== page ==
Introduction: AC to DC Conversion
Every once in a while I come up with an idea for a circuit or device that has applications where a battery may not be the best or most convenient option for a power supply. One example is the Motion Activated AC Switch that I built. Since I was wanting to have the switch open a relay to allow AC current to pass through, it made sense to me to make the timer circuit inside utilize the AC power that was already there. I also don't want to have to open the box every time the battery dies. That required rectifying and regulating the 120VAC mains to a stable 9VDC. The problem is that it's AC, and most people are understandably nervous about working directly with AC mains. Hopefully I can dispel that fear with this Instructable.
Before we begin, a word of caution. AC MAINS VOLTAGE IS EXTREMELY DANGEROUS!!! You must be extremely careful. This Instructable is meant to help overcome the anxiety that comes with working with AC, but don't think that I don't get the chills every time I plug in the cord so I can test the circuit. I'm not trying to downplay the dangers involved. Take your time with it. Check your work, then check it again. Be aware of where the exposed wires are. Make sure that your workstation is either isolated from other people or that they are fully aware of what you are doing. I only work with mine in my office with the door locked so the kids can't physically interrupt me. That being said, I am not responsible in any way for anything that you do. Only you can know if you should proceed or not. When you get to the point where you feel comfortable, stop and do a mental check. Don't ever get comfortable or complacent with things that can seriously hurt you.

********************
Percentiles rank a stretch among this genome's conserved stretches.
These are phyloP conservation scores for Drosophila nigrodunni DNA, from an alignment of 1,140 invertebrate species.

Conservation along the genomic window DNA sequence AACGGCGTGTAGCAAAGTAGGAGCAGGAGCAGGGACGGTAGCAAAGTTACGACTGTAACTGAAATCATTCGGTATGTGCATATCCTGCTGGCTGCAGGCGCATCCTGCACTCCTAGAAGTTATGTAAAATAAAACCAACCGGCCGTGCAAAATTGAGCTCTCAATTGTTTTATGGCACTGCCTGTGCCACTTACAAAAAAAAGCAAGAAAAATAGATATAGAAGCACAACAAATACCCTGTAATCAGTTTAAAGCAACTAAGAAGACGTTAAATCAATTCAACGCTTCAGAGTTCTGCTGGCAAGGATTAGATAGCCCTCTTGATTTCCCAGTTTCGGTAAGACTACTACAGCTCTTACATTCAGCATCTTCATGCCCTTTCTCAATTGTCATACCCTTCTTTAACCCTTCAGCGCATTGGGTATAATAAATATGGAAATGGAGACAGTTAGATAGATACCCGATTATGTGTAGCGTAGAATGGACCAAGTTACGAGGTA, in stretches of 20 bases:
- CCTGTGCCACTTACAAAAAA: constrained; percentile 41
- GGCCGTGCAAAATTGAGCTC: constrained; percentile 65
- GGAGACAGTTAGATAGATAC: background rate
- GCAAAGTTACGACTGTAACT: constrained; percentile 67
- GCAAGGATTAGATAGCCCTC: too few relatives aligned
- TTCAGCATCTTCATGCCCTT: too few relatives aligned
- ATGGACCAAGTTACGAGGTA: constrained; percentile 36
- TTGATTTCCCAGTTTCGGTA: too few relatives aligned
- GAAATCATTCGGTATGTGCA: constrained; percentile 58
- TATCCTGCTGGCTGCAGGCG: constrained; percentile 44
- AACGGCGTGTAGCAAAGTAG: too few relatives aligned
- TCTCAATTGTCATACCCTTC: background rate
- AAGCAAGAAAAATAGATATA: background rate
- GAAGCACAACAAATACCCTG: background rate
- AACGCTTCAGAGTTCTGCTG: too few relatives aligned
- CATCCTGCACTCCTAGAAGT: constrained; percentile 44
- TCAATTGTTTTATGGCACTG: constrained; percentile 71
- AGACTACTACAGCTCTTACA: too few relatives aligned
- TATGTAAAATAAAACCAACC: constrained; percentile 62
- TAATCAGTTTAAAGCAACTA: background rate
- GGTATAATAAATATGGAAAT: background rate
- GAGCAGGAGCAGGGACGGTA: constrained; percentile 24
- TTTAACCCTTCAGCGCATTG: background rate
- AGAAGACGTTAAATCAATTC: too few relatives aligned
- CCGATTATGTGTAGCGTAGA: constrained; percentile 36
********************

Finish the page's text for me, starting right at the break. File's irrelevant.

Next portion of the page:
Step 1: Theory
Most consumer electronics regulate the AC mains to DC. Some have a big, black, hurky wall wart that is unsightly and nearly impossible to plug more than one into a power strip without taking up two or three slots each. Others have the conversion circuitry built inside. A large part of the weight of the device is actually the transformer itself, which is usually made of several steel plates sandwiched and then epoxied together, and two or more windings of coated copper wire. Each winding can be any where from a just a few to several thousand turns. The number of windings determines how much change in voltage you will get out. When a current is introduced through one winding (or coil), it creates a magnetic field, with poles forming along the winding axis. If another coil is placed nearby, along the same axis, the magnetic field will induce a current, and thus a voltage, in the second coil. Adding a magnetically permeable core between the two greatly enhances the effect, reducing loss. Since the two windings are both made using insulated wire, you can wrap one around the other, with both wrapped around the core. This is very efficient and space saving, especially since you can add several separate windings to get whatever voltages you want out. Computer power supplies do this. The only thing is that the output is always AC, since for the magnetic coupling to work, the magnetic field must change polarity. The only way to do that is by using AC current, which switches between positive and negative voltages at 50-60Hz. In order for electronic circuits to work, we must convert this stepped-down AC voltage to a flat, stable DC voltage.
That's where the bridge rectifier comes in, and in this case a full-wave rectifier. We can make it out of individual discrete diodes or use one that is purpose built. The idea is that we switch the negative AC pulses to positive pulses, and leave the already positive pulses there. There is some voltage loss due to the voltage requirements of the diodes, but it is minimal and if you plan for it, it won't affect the outcome at all. The end result is a pulsed DC voltage, going from 0 to maximum voltage at 120Hz. We use a capacitor across the '+' and '-' terminals to smooth out the ripples. As the voltage rises from 0 to max, the capacitor charges. When the voltage starts to drop, the capacitor discharges through the circuit but at a much slower rate, in effect holding the voltage up while the supply drops to 0 and then rises again. Once the voltage rises to where the capacitor voltage is, it recharges the capacitor and surges back to max again. Larger capacitors will allow the voltage to stay higher longer, so you get less rippling. As long as the ripple doesn't get below a certain value, e.g. +12VDC, we can use that to power a voltage regulator, which simply stabilizes the wobbly input voltage to a specific output voltage. Full-wave rectifiers are better here than half-wave, since there is less time between the high and low pulses, resulting in a more stable output.